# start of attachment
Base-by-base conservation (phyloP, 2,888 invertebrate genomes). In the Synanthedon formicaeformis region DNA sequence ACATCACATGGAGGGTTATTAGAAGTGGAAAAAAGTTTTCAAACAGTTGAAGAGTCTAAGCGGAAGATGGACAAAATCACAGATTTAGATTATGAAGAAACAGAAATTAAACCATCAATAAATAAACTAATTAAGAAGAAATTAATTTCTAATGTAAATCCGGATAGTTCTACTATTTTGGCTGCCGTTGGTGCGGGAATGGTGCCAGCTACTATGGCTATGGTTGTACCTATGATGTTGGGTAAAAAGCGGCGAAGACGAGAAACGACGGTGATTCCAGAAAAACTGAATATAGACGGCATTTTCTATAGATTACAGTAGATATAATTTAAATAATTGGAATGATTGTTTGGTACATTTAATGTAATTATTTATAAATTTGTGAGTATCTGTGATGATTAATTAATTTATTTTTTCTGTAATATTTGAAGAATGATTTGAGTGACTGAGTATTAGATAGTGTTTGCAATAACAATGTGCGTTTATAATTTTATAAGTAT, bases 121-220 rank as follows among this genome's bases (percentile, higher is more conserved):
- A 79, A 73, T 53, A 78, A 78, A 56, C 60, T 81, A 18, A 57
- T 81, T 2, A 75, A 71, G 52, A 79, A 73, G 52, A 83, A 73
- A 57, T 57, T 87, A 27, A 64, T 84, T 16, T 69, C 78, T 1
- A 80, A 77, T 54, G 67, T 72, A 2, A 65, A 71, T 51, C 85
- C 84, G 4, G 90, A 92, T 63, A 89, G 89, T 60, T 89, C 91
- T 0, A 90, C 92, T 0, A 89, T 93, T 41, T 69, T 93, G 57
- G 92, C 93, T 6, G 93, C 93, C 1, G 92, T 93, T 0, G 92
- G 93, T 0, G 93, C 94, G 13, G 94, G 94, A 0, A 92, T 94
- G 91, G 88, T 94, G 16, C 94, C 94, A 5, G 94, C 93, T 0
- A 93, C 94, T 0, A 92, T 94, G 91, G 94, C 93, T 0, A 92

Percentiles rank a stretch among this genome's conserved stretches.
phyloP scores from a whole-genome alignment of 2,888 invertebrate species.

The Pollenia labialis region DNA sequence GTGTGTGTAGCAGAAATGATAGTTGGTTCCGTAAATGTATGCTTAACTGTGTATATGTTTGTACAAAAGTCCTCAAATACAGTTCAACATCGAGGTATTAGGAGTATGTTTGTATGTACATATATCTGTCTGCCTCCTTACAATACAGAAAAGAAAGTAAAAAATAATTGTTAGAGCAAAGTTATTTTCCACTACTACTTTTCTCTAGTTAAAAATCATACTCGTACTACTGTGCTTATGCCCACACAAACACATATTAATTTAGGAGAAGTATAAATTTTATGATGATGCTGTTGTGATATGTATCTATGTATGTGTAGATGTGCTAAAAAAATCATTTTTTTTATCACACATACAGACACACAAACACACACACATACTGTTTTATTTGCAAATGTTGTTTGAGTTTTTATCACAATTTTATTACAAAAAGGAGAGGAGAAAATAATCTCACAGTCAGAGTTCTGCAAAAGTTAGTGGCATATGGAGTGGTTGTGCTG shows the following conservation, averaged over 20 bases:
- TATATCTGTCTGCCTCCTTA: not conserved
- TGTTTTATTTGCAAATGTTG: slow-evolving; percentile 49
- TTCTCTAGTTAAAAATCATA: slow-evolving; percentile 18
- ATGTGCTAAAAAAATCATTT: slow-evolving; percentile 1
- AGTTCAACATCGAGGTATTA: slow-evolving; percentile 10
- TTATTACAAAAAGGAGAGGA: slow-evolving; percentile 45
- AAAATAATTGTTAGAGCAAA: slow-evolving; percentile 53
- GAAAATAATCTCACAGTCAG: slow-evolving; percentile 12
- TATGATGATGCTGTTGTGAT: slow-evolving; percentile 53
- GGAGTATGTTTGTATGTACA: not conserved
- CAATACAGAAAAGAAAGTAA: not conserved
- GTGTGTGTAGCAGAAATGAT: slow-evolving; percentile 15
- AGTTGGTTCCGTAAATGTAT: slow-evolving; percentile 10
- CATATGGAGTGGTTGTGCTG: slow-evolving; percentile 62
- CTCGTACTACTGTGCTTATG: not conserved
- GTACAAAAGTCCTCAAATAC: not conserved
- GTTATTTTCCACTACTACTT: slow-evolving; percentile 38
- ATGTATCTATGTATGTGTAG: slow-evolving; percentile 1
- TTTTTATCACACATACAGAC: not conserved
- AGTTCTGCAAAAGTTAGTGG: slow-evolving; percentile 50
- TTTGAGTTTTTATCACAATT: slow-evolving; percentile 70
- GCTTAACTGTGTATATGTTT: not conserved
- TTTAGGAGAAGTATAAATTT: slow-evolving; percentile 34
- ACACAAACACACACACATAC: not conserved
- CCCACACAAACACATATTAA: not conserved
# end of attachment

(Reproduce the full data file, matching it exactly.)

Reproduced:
Base-by-base conservation (phyloP, 2,888 invertebrate genomes). In the Synanthedon formicaeformis region DNA sequence ACATCACATGGAGGGTTATTAGAAGTGGAAAAAAGTTTTCAAACAGTTGAAGAGTCTAAGCGGAAGATGGACAAAATCACAGATTTAGATTATGAAGAAACAGAAATTAAACCATCAATAAATAAACTAATTAAGAAGAAATTAATTTCTAATGTAAATCCGGATAGTTCTACTATTTTGGCTGCCGTTGGTGCGGGAATGGTGCCAGCTACTATGGCTATGGTTGTACCTATGATGTTGGGTAAAAAGCGGCGAAGACGAGAAACGACGGTGATTCCAGAAAAACTGAATATAGACGGCATTTTCTATAGATTACAGTAGATATAATTTAAATAATTGGAATGATTGTTTGGTACATTTAATGTAATTATTTATAAATTTGTGAGTATCTGTGATGATTAATTAATTTATTTTTTCTGTAATATTTGAAGAATGATTTGAGTGACTGAGTATTAGATAGTGTTTGCAATAACAATGTGCGTTTATAATTTTATAAGTAT, bases 121-220 rank as follows among this genome's bases (percentile, higher is more conserved):
- A 79, A 73, T 53, A 78, A 78, A 56, C 60, T 81, A 18, A 57
- T 81, T 2, A 75, A 71, G 52, A 79, A 73, G 52, A 83, A 73
- A 57, T 57, T 87, A 27, A 64, T 84, T 16, T 69, C 78, T 1
- A 80, A 77, T 54, G 67, T 72, A 2, A 65, A 71, T 51, C 85
- C 84, G 4, G 90, A 92, T 63, A 89, G 89, T 60, T 89, C 91
- T 0, A 90, C 92, T 0, A 89, T 93, T 41, T 69, T 93, G 57
- G 92, C 93, T 6, G 93, C 93, C 1, G 92, T 93, T 0, G 92
- G 93, T 0, G 93, C 94, G 13, G 94, G 94, A 0, A 92, T 94
- G 91, G 88, T 94, G 16, C 94, C 94, A 5, G 94, C 93, T 0
- A 93, C 94, T 0, A 92, T 94, G 91, G 94, C 93, T 0, A 92

Percentiles rank a stretch among this genome's conserved stretches.
phyloP scores from a whole-genome alignment of 2,888 invertebrate species.

The Pollenia labialis region DNA sequence GTGTGTGTAGCAGAAATGATAGTTGGTTCCGTAAATGTATGCTTAACTGTGTATATGTTTGTACAAAAGTCCTCAAATACAGTTCAACATCGAGGTATTAGGAGTATGTTTGTATGTACATATATCTGTCTGCCTCCTTACAATACAGAAAAGAAAGTAAAAAATAATTGTTAGAGCAAAGTTATTTTCCACTACTACTTTTCTCTAGTTAAAAATCATACTCGTACTACTGTGCTTATGCCCACACAAACACATATTAATTTAGGAGAAGTATAAATTTTATGATGATGCTGTTGTGATATGTATCTATGTATGTGTAGATGTGCTAAAAAAATCATTTTTTTTATCACACATACAGACACACAAACACACACACATACTGTTTTATTTGCAAATGTTGTTTGAGTTTTTATCACAATTTTATTACAAAAAGGAGAGGAGAAAATAATCTCACAGTCAGAGTTCTGCAAAAGTTAGTGGCATATGGAGTGGTTGTGCTG shows the following conservation, averaged over 20 bases:
- TATATCTGTCTGCCTCCTTA: not conserved
- TGTTTTATTTGCAAATGTTG: slow-evolving; percentile 49
- TTCTCTAGTTAAAAATCATA: slow-evolving; percentile 18
- ATGTGCTAAAAAAATCATTT: slow-evolving; percentile 1
- AGTTCAACATCGAGGTATTA: slow-evolving; percentile 10
- TTATTACAAAAAGGAGAGGA: slow-evolving; percentile 45
- AAAATAATTGTTAGAGCAAA: slow-evolving; percentile 53
- GAAAATAATCTCACAGTCAG: slow-evolving; percentile 12
- TATGATGATGCTGTTGTGAT: slow-evolving; percentile 53
- GGAGTATGTTTGTATGTACA: not conserved
- CAATACAGAAAAGAAAGTAA: not conserved
- GTGTGTGTAGCAGAAATGAT: slow-evolving; percentile 15
- AGTTGGTTCCGTAAATGTAT: slow-evolving; percentile 10
- CATATGGAGTGGTTGTGCTG: slow-evolving; percentile 62
- CTCGTACTACTGTGCTTATG: not conserved
- GTACAAAAGTCCTCAAATAC: not conserved
- GTTATTTTCCACTACTACTT: slow-evolving; percentile 38
- ATGTATCTATGTATGTGTAG: slow-evolving; percentile 1
- TTTTTATCACACATACAGAC: not conserved
- AGTTCTGCAAAAGTTAGTGG: slow-evolving; percentile 50
- TTTGAGTTTTTATCACAATT: slow-evolving; percentile 70
- GCTTAACTGTGTATATGTTT: not conserved
- TTTAGGAGAAGTATAAATTT: slow-evolving; percentile 34
- ACACAAACACACACACATAC: not conserved
- CCCACACAAACACATATTAA: not conserved